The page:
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2 October 2015

The Social Security Financing Bill for 2016

The social security deficit has decreased in 2015, and is set to fall to below 10 billion euros in 2016, its lowest level in 10 years. This deliberate policy of rebalancing the accounts is accompanied by major structural measures aimed at supporting economic activity, continuing the transformation of the health system and protecting the entitlements of people with social security coverage.

Content published under the Government Valls II from 2014 26th August to 2016 11th February
 
The social security deficit has been halved: 21 billion euros in 2012, 13 billion in 2015 and 10 billion in 2016. This rebalancing is the result of the policies being pursued: pension reform, reform of family allowances and promotion of the use of generic medicines. In 2019, the general social security system will therefore be in surplus again, by 1.8 billion euros. At the same time, the entitlements of people with social security coverage will be strengthened, including a pledge not to reduce reimbursements or introduce health insurance excesses; universal healthcare coverage; new complementary health insurance contracts for the over-65s; financial assistance with health insurance costs for employees on very short fixed-term employment contracts; and the nationwide roll-out of the guarantee against unpaid child-support allowances.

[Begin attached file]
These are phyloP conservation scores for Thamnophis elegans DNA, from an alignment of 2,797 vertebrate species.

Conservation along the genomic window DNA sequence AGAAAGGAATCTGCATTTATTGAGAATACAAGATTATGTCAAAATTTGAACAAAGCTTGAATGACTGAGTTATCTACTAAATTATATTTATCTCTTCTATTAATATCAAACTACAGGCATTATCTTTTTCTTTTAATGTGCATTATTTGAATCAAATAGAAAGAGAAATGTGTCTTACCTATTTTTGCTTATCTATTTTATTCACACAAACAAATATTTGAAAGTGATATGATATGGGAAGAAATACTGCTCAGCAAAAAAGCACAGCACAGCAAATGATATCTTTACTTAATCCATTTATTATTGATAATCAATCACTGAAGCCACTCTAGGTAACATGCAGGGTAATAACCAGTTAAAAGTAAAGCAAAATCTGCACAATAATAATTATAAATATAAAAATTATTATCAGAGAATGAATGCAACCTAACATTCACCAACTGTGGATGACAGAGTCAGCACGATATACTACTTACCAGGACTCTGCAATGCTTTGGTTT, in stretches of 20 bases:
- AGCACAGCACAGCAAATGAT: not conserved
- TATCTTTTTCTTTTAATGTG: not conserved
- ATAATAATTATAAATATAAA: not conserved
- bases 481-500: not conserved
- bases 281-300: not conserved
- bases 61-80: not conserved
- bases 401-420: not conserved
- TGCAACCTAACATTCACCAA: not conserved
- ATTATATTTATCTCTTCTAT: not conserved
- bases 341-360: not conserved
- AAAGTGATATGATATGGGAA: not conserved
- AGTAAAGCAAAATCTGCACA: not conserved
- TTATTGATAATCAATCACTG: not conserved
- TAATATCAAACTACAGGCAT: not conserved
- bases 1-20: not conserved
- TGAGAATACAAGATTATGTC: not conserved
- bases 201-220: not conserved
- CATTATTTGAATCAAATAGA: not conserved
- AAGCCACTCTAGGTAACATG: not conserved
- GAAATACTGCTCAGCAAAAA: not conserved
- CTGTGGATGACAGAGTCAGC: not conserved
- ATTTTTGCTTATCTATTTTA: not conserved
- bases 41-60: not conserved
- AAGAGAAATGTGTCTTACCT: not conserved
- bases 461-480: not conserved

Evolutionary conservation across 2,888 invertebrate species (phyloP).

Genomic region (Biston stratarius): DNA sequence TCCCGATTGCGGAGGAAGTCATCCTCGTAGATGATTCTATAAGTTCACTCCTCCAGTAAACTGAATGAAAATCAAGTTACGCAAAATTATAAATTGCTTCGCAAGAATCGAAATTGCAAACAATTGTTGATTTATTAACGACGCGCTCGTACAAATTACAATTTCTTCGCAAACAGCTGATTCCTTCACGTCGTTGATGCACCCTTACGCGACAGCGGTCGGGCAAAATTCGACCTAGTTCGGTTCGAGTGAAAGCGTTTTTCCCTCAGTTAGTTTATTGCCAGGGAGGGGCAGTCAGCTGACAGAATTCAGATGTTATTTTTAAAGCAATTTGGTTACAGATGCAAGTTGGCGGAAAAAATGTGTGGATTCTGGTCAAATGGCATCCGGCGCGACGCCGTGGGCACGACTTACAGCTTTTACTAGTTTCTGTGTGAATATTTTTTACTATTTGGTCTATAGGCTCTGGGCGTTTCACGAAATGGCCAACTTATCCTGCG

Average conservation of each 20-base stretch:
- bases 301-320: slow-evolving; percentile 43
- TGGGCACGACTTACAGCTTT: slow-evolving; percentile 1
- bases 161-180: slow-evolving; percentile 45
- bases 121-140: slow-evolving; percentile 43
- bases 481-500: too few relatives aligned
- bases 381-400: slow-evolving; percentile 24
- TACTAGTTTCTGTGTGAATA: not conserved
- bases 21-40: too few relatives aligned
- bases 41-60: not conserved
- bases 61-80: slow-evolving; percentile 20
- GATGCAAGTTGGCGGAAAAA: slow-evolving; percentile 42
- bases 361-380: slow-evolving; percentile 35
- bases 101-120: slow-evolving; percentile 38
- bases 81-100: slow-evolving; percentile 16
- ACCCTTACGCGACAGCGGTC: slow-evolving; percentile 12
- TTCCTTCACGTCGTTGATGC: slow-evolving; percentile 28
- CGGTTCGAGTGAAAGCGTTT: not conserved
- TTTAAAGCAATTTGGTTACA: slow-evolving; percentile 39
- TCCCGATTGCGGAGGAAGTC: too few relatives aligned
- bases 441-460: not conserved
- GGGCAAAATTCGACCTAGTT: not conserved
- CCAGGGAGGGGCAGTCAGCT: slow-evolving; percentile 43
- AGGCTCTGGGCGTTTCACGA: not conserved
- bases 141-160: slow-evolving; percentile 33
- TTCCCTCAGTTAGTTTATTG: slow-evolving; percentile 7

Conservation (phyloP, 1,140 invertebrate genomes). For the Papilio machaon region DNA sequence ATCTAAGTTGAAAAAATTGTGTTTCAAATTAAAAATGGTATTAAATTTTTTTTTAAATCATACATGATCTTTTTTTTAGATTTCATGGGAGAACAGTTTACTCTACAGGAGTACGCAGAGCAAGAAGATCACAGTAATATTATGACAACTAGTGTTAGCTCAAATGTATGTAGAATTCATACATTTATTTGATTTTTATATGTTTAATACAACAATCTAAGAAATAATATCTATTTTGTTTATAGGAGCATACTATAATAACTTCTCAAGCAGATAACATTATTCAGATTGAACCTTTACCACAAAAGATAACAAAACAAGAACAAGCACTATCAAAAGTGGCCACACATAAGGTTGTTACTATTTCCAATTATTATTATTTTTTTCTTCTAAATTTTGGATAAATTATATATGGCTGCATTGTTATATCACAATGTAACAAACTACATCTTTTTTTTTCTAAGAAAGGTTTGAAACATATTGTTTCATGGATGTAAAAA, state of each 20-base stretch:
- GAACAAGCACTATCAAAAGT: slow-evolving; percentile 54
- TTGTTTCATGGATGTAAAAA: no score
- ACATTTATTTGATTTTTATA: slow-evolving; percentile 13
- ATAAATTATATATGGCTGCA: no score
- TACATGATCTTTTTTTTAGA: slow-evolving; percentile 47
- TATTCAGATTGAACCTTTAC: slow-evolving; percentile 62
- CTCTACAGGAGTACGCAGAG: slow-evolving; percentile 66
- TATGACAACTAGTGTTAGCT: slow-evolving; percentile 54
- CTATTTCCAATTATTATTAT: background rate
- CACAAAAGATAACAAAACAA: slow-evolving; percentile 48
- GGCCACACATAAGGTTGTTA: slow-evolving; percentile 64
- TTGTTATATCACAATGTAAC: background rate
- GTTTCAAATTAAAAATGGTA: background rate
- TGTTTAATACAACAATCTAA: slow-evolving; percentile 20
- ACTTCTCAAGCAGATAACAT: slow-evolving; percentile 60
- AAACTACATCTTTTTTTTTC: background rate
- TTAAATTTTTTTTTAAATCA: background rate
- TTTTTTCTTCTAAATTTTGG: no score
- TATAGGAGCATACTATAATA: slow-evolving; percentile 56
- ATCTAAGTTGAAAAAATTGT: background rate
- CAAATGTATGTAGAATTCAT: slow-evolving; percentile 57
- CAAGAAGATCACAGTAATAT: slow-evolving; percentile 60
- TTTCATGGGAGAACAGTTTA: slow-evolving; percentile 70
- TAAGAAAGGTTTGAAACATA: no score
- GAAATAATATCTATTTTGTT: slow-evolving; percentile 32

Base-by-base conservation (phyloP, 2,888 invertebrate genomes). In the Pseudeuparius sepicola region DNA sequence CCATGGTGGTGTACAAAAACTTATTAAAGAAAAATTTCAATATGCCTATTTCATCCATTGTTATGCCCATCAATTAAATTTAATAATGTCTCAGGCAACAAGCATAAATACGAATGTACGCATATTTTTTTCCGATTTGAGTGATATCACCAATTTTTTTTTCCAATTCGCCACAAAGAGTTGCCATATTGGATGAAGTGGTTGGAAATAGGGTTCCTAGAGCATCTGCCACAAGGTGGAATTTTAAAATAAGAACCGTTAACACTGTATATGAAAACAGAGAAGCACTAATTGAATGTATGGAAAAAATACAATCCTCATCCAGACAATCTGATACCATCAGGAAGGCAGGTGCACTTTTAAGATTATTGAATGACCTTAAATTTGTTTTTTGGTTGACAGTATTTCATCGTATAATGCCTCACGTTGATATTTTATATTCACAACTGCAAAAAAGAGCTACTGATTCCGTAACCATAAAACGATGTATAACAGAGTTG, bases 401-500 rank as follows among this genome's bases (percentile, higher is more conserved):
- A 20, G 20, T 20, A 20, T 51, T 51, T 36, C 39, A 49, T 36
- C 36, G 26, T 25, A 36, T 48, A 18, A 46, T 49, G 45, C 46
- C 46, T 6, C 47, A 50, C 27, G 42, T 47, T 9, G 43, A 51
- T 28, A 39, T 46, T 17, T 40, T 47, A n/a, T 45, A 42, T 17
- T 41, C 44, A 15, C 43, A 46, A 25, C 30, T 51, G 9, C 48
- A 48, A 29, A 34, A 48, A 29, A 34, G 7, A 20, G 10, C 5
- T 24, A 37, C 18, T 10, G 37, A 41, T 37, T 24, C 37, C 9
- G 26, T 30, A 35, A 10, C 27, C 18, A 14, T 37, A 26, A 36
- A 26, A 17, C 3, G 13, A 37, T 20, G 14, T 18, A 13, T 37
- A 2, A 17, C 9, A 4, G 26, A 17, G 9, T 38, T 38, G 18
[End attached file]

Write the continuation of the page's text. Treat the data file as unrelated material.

Decrease in the social security deficit thanks to the policies pursued


In 2015, the social security deficit has fallen to €12.8 million:
  • This is a €400 million improvement on 2014; the general social security system deficit is down by €700 million to €9 billion, having fallen by 2.8 billion between 2013 and 2014.
  • This is better than expected: €600 million less than initially planned;
  • The improvement is attributable, in particular, to the old-age and family branches of the social security system: the old-age branch deficit is down by €600 million and is nearly in balance at -€0.6 billion; the family branch deficit is down by over €1 billion to -€1.6 billion, compared with -€2.7 billion in 2014;